Asp.net mvc 4 Claims based authorization with ASP.NET MVC

Asp.net mvc 4 Claims based authorization with ASP.NET MVC,asp.net-mvc-4,authentication,authorization,claims-based-identity,Asp.net Mvc 4,Authentication,Authorization,Claims Based Identity,I was reading up a lot of blog posts and stackoverflow answers but still I am unable to find a real world open source project which uses claims based authentication and authorization, so that I can get an idea on how to actually implement these. So far what I could find is Thinktecture.IdentityModel and this blog implements a claims based authorization on a sample website. If you guys could point me some Open source projects using claims, that would be really helpful. What I am interested is h

I was reading up a lot of blog posts and stackoverflow answers but still I am unable to find a real world open source project which uses claims based authentication and authorization, so that I can get an idea on how to actually implement these.

So far what I could find is Thinktecture.IdentityModel and this blog implements a claims based authorization on a sample website. If you guys could point me some Open source projects using claims, that would be really helpful.

What I am interested is how to retrieve claims for my application using the database.

So far, what I have tried is that using an in memory claims store to simulate the databsae, I have created a

CustomClaimsTransformer
and
CustomAuthorisationManager
like this.

public class CustomClaimsTransformer : ClaimsAuthenticationManager
    {
        public override ClaimsPrincipal Authenticate(string resourceName, ClaimsPrincipal incomingPrincipal)
        {
            //validate name claim
            string nameClaimValue = incomingPrincipal.Identity.Name;

            return CreatePrincipal(nameClaimValue);
        }

        private ClaimsPrincipal CreatePrincipal(string userName)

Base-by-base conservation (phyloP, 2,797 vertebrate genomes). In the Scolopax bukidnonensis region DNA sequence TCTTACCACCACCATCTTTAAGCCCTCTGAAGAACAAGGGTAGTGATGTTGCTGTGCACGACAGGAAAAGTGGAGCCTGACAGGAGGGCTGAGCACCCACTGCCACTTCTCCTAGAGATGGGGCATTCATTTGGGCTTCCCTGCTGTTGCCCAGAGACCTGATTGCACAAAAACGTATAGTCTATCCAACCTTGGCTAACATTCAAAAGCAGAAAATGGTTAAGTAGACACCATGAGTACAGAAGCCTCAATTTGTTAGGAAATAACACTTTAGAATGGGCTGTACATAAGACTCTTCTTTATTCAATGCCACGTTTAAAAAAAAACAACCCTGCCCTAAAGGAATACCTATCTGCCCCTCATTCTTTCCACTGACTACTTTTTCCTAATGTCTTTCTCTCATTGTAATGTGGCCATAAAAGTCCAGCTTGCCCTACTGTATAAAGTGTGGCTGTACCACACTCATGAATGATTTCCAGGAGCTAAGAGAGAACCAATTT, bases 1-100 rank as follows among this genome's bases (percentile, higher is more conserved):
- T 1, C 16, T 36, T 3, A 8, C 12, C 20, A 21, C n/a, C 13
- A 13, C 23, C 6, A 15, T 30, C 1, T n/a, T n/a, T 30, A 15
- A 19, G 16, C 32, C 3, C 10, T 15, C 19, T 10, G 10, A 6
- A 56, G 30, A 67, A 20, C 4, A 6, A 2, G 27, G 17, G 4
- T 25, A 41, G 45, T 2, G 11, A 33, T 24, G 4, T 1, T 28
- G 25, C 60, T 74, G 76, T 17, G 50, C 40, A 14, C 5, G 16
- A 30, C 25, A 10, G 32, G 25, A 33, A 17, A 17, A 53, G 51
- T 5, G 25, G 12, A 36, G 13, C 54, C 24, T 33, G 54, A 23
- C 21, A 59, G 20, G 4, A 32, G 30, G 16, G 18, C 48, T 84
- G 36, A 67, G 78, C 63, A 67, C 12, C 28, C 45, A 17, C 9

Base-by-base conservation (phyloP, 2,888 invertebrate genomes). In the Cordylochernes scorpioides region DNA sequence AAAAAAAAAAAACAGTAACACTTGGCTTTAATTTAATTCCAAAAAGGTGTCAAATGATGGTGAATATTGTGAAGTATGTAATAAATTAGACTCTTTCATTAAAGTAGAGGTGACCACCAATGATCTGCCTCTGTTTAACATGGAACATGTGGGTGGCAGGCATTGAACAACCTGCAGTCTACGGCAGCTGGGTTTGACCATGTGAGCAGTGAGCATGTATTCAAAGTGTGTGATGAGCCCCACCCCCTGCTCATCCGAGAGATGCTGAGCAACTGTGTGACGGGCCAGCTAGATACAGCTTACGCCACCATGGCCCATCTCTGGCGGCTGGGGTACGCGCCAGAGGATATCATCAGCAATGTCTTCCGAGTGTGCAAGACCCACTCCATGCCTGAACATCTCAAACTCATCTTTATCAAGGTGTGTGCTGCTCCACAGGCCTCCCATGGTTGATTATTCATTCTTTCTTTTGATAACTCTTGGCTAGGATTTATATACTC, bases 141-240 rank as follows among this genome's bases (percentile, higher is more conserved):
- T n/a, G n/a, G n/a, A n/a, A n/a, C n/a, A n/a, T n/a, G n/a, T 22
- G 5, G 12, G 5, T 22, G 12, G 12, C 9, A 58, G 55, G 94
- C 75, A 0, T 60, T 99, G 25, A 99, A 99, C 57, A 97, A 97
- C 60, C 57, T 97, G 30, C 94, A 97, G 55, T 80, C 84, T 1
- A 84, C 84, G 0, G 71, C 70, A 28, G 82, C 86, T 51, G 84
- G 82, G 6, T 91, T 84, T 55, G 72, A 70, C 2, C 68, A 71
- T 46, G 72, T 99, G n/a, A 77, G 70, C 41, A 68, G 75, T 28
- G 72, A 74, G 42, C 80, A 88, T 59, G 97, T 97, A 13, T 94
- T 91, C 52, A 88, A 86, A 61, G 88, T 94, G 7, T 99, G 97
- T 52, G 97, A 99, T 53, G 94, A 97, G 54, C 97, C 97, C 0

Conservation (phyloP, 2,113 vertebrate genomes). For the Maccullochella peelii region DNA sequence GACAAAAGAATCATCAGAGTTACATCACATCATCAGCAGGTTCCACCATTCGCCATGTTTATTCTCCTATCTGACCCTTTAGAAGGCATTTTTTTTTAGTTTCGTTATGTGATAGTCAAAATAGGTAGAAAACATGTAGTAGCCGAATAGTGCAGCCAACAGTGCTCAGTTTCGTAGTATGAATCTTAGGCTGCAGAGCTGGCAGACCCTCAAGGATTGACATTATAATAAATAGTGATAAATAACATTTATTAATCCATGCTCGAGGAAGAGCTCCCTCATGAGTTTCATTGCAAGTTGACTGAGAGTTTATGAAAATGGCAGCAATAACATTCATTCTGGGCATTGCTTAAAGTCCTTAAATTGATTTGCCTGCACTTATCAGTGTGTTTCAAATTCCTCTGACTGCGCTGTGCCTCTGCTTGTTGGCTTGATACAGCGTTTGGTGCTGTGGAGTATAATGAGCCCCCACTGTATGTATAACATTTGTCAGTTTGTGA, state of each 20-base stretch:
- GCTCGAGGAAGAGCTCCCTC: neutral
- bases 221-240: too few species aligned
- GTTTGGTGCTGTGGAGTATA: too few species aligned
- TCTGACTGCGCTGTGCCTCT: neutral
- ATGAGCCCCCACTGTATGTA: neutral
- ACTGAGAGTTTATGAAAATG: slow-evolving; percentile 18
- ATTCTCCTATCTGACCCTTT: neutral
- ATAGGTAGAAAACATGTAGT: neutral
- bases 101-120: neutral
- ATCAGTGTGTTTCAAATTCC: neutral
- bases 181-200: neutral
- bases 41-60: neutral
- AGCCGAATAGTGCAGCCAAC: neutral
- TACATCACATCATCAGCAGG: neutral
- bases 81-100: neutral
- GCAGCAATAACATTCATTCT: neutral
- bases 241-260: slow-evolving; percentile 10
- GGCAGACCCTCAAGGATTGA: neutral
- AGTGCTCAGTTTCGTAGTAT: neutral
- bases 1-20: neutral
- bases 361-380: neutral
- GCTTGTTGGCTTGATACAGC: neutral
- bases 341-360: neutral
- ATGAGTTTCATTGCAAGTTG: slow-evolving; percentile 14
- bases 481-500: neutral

{
            int userId = ClaimStore.Users.First(u => u.Value == userName).Key;
            var claims = ClaimStore.ClaimsSet.Where(c => c.Key == userId);

            var claimsCollection = claims.Select(kp => kp.Value).ToList();

            return new ClaimsPrincipal(new ClaimsIdentity(claimsCollection, "Custom"));
        }
    }

public class CustomAuthorisationManager : ClaimsAuthorizationManager
    { 
        public override bool CheckAccess(AuthorizationContext context)
        {
            string resource = context.Resource.First().Value;
            string action = context.Action.First().Value;

            if (action == "Show" && resource == "Code")
            {
                bool likesJava = context.Principal.HasClaim(ClaimStore._httpMyclaimsUsers, "True");
                return likesJava;
            }
            else if (action == "Read" && resource == "Departments")
            {
                bool readDeps = context.Principal.HasClaim(ClaimStore._httpMyclaimsDepartments, "Read");
                return readDeps;
            }
            return false;
        }
    }

How to implement these in a real world scenario without having too many IF conditions?


#1

Try the following link , it seems like a decent solution

http://developers.axiomatics.com/blog/index/entry/custom-claims-based-authorization-in-net-using-axiomatics-pep-sdk-for-net.html

Also you can define your policy and load it

http://msdn.microsoft.com/en-us/library/system.security.claims.claimsauthorizationmanager.loadcustomconfiguration.aspx

How to: Implement Claims Authorization in a Claims-Aware ASP.NET Application Using WIF and ACS http://msdn.microsoft.com/en-us/library/gg185907.aspx